Social media is of course transforming distribution, much as personal studios and the minimization of hardware into software transformed media creation and production. I believe that very soon, it will become affordable to live stream our own concerts from small venues, even from a basement or rooftop, and collect a fan base that is immediately loyal and supportive. Fittingly, we will become as close to face-to-face with our audience as we can be once again. Much of my music can be appreciated in a non-live situation, but there really is nothing like being in the same room as the performer, as the music is created.

mwe3: Are you still involved in the computer world doing technical work like designing system software etc? Where do you see the future of the computer world and specifically where do you see the internet going in the future? Are there any limits on technology?

Robert Spalding Newcomb: For the past two years I have been Associate Director at the U-M Digital Media Commons. For the last year I was also Interim Studios Manager, managing state-of-the-art audio, video and electronic music studios. In a higher education culture, at the crossroads of engineering and the arts, I encounter many brilliant professionals and students building the future of technology and its’ application to the media arts. From what I can see, there are no limits to creativity and imagination, and no boundaries of physics which cannot be explored and perhaps pushed outward.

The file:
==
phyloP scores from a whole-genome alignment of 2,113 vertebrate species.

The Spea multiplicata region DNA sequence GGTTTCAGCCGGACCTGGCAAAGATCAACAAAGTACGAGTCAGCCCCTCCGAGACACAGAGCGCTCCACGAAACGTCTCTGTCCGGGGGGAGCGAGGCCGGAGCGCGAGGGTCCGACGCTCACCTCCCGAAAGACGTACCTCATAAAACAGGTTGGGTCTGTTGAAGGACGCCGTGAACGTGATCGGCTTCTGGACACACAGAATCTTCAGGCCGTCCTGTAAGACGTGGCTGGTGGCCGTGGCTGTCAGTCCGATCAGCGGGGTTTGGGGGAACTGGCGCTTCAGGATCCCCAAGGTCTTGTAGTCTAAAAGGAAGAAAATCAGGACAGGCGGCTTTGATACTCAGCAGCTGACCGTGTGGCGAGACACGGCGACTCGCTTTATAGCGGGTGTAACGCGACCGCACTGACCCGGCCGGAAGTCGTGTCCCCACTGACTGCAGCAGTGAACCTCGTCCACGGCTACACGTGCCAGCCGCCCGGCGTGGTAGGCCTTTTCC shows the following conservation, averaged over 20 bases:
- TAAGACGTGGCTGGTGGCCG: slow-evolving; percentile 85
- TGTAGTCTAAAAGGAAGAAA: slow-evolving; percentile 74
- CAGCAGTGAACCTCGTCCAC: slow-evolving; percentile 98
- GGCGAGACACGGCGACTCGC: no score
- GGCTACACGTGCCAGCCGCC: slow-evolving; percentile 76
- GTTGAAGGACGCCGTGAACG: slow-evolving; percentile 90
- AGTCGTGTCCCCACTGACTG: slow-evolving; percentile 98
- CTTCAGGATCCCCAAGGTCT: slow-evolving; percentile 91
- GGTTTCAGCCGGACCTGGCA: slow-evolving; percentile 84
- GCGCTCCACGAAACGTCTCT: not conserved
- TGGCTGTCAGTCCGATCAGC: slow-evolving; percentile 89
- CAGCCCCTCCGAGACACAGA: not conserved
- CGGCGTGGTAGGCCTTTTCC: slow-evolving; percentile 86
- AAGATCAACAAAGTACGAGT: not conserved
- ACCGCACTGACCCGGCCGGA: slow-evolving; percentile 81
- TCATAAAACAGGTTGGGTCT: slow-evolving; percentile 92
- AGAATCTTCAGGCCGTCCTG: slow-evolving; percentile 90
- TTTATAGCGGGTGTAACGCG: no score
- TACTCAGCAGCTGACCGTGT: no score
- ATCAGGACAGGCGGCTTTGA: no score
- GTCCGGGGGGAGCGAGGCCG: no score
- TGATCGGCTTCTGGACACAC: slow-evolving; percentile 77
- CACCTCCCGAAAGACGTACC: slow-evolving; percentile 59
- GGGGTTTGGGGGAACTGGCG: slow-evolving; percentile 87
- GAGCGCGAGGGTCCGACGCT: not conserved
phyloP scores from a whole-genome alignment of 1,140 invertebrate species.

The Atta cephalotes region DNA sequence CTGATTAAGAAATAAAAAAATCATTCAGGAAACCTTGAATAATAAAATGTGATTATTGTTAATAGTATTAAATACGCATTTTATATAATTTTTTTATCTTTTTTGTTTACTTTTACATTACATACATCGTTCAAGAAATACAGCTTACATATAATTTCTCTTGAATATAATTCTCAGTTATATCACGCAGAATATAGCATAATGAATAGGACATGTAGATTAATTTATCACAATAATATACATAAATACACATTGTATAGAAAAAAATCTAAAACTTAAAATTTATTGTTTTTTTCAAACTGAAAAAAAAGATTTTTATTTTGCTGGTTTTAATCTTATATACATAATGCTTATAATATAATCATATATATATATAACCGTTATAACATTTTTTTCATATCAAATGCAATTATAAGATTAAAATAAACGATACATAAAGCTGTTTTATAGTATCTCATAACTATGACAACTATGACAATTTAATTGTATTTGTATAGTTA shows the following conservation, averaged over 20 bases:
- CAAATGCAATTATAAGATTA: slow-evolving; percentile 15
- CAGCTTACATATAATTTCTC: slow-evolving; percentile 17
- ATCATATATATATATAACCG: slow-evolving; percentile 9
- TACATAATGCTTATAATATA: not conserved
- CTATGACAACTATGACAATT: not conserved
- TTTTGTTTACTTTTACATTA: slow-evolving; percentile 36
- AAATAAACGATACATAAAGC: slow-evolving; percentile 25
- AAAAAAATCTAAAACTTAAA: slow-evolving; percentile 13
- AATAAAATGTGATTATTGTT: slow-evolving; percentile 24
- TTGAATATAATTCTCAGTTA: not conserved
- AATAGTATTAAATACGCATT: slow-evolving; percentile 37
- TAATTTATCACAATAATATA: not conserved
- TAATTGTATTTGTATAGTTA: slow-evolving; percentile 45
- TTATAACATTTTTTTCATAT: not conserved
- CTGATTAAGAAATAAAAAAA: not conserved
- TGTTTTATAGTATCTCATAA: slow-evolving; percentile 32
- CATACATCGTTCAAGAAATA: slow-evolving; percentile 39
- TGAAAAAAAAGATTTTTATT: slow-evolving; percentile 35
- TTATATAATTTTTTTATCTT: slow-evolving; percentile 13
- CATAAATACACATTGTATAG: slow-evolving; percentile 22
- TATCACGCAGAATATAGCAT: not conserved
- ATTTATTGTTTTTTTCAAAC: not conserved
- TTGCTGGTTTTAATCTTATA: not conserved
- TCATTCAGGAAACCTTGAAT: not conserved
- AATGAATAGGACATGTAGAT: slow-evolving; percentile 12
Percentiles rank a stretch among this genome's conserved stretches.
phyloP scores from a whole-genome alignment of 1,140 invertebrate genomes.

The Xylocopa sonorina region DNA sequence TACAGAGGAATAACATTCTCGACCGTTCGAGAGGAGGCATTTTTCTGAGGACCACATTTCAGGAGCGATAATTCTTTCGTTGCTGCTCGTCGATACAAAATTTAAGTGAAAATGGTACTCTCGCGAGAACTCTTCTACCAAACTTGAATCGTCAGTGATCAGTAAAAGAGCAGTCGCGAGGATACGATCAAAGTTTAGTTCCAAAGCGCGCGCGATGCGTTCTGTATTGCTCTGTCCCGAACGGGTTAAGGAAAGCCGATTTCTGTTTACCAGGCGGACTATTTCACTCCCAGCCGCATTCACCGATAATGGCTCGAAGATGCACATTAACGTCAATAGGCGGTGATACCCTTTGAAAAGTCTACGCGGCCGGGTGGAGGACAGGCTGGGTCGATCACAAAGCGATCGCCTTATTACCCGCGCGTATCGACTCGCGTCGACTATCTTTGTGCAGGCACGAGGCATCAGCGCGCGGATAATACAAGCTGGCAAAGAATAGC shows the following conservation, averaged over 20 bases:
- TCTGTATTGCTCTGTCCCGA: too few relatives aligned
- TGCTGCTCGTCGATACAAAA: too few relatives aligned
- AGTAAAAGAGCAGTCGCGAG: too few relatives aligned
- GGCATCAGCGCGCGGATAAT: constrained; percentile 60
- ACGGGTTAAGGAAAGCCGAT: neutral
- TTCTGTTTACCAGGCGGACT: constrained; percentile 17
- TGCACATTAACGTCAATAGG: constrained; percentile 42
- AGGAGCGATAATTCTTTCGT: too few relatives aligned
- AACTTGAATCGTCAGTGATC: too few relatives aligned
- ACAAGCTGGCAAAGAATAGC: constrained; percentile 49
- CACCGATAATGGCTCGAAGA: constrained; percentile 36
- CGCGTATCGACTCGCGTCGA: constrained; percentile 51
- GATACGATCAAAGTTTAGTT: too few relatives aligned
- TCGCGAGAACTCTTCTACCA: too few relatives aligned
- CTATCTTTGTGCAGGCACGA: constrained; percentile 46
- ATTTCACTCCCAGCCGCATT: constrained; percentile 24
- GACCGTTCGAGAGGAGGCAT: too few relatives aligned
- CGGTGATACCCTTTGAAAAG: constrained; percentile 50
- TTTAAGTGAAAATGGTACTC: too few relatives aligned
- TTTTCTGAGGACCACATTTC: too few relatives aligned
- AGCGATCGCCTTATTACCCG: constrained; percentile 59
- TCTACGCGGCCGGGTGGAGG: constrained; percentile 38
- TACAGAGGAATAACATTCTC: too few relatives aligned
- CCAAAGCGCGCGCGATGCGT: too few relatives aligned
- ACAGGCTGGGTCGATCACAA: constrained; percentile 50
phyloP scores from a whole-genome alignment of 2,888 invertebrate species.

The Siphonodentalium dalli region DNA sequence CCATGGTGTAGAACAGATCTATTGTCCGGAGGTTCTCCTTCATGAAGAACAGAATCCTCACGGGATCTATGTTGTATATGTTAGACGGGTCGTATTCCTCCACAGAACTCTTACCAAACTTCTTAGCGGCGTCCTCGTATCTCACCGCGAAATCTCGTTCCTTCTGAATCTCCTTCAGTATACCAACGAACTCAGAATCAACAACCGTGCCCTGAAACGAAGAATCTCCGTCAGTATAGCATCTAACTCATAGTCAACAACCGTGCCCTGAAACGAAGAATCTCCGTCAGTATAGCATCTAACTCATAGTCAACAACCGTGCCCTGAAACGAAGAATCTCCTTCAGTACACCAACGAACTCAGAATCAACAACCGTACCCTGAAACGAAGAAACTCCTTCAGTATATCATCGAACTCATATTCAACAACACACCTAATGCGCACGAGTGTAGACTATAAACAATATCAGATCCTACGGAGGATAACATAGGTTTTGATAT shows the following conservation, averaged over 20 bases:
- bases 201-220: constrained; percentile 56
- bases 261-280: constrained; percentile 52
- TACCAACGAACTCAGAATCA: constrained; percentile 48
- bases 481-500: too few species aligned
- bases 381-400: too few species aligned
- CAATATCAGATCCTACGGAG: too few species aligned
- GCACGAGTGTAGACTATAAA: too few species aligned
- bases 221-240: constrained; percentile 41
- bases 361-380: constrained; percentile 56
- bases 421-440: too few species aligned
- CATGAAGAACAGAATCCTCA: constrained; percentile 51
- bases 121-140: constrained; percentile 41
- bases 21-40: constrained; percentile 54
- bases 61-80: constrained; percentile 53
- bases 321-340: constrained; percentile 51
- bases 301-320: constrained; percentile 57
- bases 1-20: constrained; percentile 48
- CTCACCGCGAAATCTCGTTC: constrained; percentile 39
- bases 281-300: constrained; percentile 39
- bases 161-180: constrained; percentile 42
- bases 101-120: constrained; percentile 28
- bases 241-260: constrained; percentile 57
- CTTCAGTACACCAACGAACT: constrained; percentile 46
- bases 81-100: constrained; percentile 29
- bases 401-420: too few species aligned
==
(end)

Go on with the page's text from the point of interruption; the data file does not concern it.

mwe3: You’ve lived all over the country and have visited a number of other countries. Tell us about life in Ann Arbor and what makes it a special place? Do you miss other places you have lived, like New York City for instance? Is the size of our country (let alone the world) an impediment to getting exposure and even doing concerts?

Robert Spalding Newcomb: Ann Arbor (A2) is my hometown, and is of course home to the University of Michigan main campus. There is a constant influx of new ideas, cultural perspectives, and most importantly, fresh energy. The arts and music scene here is intense, covering all styles and genres. The competition for audience is a constant. It is a concert goers’ paradise. We have a high level of musicianship in general, and the more or less affordable high standard of living has given a lot of artists reason to settle here rather than in an urban climate like NYC, LA, Chicago or Boston.